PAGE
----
Sunday, December 21, 2008

Sheraton Hotel, NYC

I spent two days last week at the Sheraton Hotel in New York City attending an SEC Institute seminar on accounting policy. (If you haven't dropped dead from boredom at the completion of that last sentence, I commend you). The last time I'd been to that hotel was in the summer of 1994 when the now-defunct Arthur Andersen flew me up from Memphis to spend a weekend in the Big Apple apartment hunting. I was 21 years old and had just landed a job with that prestigious accounting firm. (Mind you, this all was many years before my time at the now-defunct Lehman Brothers).

Just now, something serendipitous happened to come my way. I found the above letter which I'd written to the editor of The Commercial Appeal while living in Memphis that summer. They'd run a syndicated column by Cal Thomas who was pontificating on the benefits Oliver North might bring to the U.S. Senate should he win the senatorial election in Virginia. This letter was my college-grad-know-it-all outrage. The Commercial Appeal ran it right away. It was the first time I'd ever seen something I'd written in print.

Two things stuck me upon finding this paper: (1) in the lower left hand corner of the page you can see I'm making a song list for an all-Allman Brothers mix tape; and (2) in the upper right hand corner, you can see me jotting down the information for my apartment hunting trip to New York. The '327' was the room number I was to meet people at Andersen's office on the '15th' at 'noon'.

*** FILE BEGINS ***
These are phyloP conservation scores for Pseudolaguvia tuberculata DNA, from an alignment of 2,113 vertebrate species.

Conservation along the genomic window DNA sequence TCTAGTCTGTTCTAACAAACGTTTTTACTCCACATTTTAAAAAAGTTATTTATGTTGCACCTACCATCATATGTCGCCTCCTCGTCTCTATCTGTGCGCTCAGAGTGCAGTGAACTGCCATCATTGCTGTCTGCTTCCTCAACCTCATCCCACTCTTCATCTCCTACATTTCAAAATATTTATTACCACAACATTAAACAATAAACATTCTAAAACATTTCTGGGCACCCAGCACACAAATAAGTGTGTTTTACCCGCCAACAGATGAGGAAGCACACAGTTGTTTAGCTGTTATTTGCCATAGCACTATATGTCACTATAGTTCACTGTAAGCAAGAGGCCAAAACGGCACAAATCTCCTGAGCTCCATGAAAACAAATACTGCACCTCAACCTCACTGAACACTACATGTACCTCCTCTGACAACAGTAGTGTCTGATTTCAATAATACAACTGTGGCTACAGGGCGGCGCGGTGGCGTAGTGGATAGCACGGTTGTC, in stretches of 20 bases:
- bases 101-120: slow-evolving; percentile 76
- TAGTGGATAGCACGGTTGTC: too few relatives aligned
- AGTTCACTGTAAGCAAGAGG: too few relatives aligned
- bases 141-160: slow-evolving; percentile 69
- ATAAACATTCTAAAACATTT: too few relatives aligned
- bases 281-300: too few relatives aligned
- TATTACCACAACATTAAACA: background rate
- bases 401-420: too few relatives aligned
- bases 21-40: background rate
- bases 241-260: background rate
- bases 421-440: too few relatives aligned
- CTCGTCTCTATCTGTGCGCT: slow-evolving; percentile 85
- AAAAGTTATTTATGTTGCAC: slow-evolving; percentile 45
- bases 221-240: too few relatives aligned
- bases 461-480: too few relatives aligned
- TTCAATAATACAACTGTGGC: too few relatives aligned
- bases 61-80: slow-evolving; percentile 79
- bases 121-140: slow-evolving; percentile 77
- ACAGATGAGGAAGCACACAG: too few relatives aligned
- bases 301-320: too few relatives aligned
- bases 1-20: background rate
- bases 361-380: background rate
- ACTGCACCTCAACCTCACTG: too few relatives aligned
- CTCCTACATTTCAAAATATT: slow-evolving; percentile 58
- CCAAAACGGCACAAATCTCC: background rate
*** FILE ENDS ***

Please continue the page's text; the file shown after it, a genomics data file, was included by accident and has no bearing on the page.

I didn't find an apartment that weekend. I went out drinking with my cousin, strategically assisted with the midtown hotel room. A few weeks later, my cousin found an apartment for us and it would become my home until 2000. 2000 was also the last time I'd go Memphis. My parents moved away and so I've never had a reason to go back.

But I like this looking at this letter. There I was between two polar opposite identities. One moment, I was sitting in my parents home, playing guitar along with an Allman Brothers CD. Seconds later, with the same piece of paper, I was planning a trip to New York City to become that magnanimous new self. In between these things, I suppose I found time to voice convenient outrage.

1 comment:

  1. Bits and pieces of things get woven together until they become the fodder for our retrospect. It's a shame we can't see it all at the time. Still, it's nice to send a blaster to the Commercial Appeal from time to time, isn't it?

    Love this blog. Love it.